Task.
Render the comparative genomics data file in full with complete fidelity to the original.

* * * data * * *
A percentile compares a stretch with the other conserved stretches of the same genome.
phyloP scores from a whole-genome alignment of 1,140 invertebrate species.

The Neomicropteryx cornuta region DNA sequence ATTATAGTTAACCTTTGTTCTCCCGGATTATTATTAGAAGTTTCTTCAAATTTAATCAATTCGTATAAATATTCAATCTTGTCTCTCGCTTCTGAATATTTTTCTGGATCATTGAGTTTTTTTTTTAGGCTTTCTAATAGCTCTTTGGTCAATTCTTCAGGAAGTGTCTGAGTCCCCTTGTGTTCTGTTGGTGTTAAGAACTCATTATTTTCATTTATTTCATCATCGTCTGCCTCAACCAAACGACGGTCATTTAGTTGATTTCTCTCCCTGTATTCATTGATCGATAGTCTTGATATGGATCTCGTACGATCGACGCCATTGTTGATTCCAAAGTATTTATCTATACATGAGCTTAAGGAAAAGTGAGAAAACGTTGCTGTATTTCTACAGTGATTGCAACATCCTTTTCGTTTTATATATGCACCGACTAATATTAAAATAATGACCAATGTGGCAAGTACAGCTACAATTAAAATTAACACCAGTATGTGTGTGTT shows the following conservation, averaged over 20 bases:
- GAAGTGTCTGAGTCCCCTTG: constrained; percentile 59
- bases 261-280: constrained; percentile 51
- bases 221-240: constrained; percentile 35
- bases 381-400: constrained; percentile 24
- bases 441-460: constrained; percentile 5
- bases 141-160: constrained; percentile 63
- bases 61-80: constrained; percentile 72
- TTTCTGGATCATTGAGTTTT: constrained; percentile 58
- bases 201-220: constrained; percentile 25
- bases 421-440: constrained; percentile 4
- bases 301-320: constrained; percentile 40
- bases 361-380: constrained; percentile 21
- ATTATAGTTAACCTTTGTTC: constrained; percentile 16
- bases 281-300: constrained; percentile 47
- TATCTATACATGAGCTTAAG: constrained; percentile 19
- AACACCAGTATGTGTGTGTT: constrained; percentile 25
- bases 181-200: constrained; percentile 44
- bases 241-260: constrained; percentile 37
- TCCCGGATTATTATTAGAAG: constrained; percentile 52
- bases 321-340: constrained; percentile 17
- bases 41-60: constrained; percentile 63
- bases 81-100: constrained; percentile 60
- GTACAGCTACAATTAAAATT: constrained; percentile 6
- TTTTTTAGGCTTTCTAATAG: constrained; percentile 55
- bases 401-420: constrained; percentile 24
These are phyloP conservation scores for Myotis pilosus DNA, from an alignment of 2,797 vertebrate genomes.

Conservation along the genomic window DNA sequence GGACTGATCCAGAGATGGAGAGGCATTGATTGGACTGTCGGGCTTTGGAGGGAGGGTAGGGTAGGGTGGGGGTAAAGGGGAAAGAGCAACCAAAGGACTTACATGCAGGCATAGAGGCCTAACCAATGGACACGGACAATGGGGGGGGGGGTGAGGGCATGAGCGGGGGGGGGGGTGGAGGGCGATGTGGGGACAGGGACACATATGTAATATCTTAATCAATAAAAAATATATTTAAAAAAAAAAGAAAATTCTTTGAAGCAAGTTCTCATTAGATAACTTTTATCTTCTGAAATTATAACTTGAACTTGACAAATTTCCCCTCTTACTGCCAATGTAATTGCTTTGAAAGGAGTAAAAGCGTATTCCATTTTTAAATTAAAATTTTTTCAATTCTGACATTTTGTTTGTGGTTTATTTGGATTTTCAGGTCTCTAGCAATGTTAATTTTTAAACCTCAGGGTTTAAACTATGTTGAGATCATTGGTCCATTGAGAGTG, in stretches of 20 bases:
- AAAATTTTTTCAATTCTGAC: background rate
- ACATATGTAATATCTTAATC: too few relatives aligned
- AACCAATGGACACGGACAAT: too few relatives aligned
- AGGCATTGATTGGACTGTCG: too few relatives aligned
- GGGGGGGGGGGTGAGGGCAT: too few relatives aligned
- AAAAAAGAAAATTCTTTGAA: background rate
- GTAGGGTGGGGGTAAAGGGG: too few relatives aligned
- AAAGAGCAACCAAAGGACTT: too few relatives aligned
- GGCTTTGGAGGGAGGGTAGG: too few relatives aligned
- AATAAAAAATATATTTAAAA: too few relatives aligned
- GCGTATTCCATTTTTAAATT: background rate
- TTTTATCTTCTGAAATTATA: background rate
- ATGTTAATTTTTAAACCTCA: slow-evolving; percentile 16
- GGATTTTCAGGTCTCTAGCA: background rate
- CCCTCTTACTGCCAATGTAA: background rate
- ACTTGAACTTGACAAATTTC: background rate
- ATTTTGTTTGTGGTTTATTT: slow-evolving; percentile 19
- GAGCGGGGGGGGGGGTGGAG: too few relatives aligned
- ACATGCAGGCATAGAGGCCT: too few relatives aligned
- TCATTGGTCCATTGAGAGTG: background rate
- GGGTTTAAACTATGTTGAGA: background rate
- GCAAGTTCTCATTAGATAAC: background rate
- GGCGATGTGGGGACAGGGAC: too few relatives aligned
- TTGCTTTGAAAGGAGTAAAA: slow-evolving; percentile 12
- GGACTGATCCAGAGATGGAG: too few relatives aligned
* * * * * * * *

A percentile compares a stretch with the other conserved stretches of the same genome.
phyloP scores from a whole-genome alignment of 1,140 invertebrate species.

The Neomicropteryx cornuta region DNA sequence ATTATAGTTAACCTTTGTTCTCCCGGATTATTATTAGAAGTTTCTTCAAATTTAATCAATTCGTATAAATATTCAATCTTGTCTCTCGCTTCTGAATATTTTTCTGGATCATTGAGTTTTTTTTTTAGGCTTTCTAATAGCTCTTTGGTCAATTCTTCAGGAAGTGTCTGAGTCCCCTTGTGTTCTGTTGGTGTTAAGAACTCATTATTTTCATTTATTTCATCATCGTCTGCCTCAACCAAACGACGGTCATTTAGTTGATTTCTCTCCCTGTATTCATTGATCGATAGTCTTGATATGGATCTCGTACGATCGACGCCATTGTTGATTCCAAAGTATTTATCTATACATGAGCTTAAGGAAAAGTGAGAAAACGTTGCTGTATTTCTACAGTGATTGCAACATCCTTTTCGTTTTATATATGCACCGACTAATATTAAAATAATGACCAATGTGGCAAGTACAGCTACAATTAAAATTAACACCAGTATGTGTGTGTT shows the following conservation, averaged over 20 bases:
- GAAGTGTCTGAGTCCCCTTG: constrained; percentile 59
- bases 261-280: constrained; percentile 51
- bases 221-240: constrained; percentile 35
- bases 381-400: constrained; percentile 24
- bases 441-460: constrained; percentile 5
- bases 141-160: constrained; percentile 63
- bases 61-80: constrained; percentile 72
- TTTCTGGATCATTGAGTTTT: constrained; percentile 58
- bases 201-220: constrained; percentile 25
- bases 421-440: constrained; percentile 4
- bases 301-320: constrained; percentile 40
- bases 361-380: constrained; percentile 21
- ATTATAGTTAACCTTTGTTC: constrained; percentile 16
- bases 281-300: constrained; percentile 47
- TATCTATACATGAGCTTAAG: constrained; percentile 19
- AACACCAGTATGTGTGTGTT: constrained; percentile 25
- bases 181-200: constrained; percentile 44
- bases 241-260: constrained; percentile 37
- TCCCGGATTATTATTAGAAG: constrained; percentile 52
- bases 321-340: constrained; percentile 17
- bases 41-60: constrained; percentile 63
- bases 81-100: constrained; percentile 60
- GTACAGCTACAATTAAAATT: constrained; percentile 6
- TTTTTTAGGCTTTCTAATAG: constrained; percentile 55
- bases 401-420: constrained; percentile 24
These are phyloP conservation scores for Myotis pilosus DNA, from an alignment of 2,797 vertebrate genomes.

Conservation along the genomic window DNA sequence GGACTGATCCAGAGATGGAGAGGCATTGATTGGACTGTCGGGCTTTGGAGGGAGGGTAGGGTAGGGTGGGGGTAAAGGGGAAAGAGCAACCAAAGGACTTACATGCAGGCATAGAGGCCTAACCAATGGACACGGACAATGGGGGGGGGGGTGAGGGCATGAGCGGGGGGGGGGGTGGAGGGCGATGTGGGGACAGGGACACATATGTAATATCTTAATCAATAAAAAATATATTTAAAAAAAAAAGAAAATTCTTTGAAGCAAGTTCTCATTAGATAACTTTTATCTTCTGAAATTATAACTTGAACTTGACAAATTTCCCCTCTTACTGCCAATGTAATTGCTTTGAAAGGAGTAAAAGCGTATTCCATTTTTAAATTAAAATTTTTTCAATTCTGACATTTTGTTTGTGGTTTATTTGGATTTTCAGGTCTCTAGCAATGTTAATTTTTAAACCTCAGGGTTTAAACTATGTTGAGATCATTGGTCCATTGAGAGTG, in stretches of 20 bases:
- AAAATTTTTTCAATTCTGAC: background rate
- ACATATGTAATATCTTAATC: too few relatives aligned
- AACCAATGGACACGGACAAT: too few relatives aligned
- AGGCATTGATTGGACTGTCG: too few relatives aligned
- GGGGGGGGGGGTGAGGGCAT: too few relatives aligned
- AAAAAAGAAAATTCTTTGAA: background rate
- GTAGGGTGGGGGTAAAGGGG: too few relatives aligned
- AAAGAGCAACCAAAGGACTT: too few relatives aligned
- GGCTTTGGAGGGAGGGTAGG: too few relatives aligned
- AATAAAAAATATATTTAAAA: too few relatives aligned
- GCGTATTCCATTTTTAAATT: background rate
- TTTTATCTTCTGAAATTATA: background rate
- ATGTTAATTTTTAAACCTCA: slow-evolving; percentile 16
- GGATTTTCAGGTCTCTAGCA: background rate
- CCCTCTTACTGCCAATGTAA: background rate
- ACTTGAACTTGACAAATTTC: background rate
- ATTTTGTTTGTGGTTTATTT: slow-evolving; percentile 19
- GAGCGGGGGGGGGGGTGGAG: too few relatives aligned
- ACATGCAGGCATAGAGGCCT: too few relatives aligned
- TCATTGGTCCATTGAGAGTG: background rate
- GGGTTTAAACTATGTTGAGA: background rate
- GCAAGTTCTCATTAGATAAC: background rate
- GGCGATGTGGGGACAGGGAC: too few relatives aligned
- TTGCTTTGAAAGGAGTAAAA: slow-evolving; percentile 12
- GGACTGATCCAGAGATGGAG: too few relatives aligned